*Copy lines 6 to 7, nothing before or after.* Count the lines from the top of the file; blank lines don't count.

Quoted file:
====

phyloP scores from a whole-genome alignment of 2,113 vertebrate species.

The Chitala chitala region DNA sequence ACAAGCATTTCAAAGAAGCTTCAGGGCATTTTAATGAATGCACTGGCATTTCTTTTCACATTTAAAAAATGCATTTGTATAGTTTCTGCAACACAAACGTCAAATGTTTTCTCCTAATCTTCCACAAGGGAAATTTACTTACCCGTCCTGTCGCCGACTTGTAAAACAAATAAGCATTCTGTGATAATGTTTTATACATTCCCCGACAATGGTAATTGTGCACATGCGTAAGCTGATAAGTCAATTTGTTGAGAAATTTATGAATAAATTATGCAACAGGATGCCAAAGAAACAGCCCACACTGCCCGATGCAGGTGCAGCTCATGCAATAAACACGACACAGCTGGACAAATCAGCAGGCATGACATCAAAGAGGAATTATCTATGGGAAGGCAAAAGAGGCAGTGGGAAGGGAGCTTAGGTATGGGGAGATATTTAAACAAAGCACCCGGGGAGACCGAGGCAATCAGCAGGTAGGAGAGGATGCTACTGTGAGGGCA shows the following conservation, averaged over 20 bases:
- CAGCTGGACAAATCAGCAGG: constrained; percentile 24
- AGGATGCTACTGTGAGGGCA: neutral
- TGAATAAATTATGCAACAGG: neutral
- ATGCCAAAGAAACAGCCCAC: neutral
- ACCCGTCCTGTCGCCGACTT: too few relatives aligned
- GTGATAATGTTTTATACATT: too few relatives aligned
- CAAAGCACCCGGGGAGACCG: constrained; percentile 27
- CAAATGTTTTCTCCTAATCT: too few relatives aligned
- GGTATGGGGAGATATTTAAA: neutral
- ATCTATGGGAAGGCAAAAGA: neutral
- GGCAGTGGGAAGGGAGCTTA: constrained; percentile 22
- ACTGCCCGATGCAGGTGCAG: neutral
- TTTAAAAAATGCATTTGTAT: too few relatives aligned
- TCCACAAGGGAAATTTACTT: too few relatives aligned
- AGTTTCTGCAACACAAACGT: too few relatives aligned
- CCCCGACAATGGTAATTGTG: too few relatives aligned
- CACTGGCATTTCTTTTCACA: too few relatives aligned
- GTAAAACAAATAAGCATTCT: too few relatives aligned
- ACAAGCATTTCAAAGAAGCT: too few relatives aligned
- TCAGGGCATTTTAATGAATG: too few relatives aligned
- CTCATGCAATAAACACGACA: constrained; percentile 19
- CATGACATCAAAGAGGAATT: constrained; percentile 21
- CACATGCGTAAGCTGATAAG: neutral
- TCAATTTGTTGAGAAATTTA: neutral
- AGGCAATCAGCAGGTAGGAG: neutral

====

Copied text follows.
- ATGCCAAAGAAACAGCCCAC: neutral
- ACCCGTCCTGTCGCCGACTT: too few relatives aligned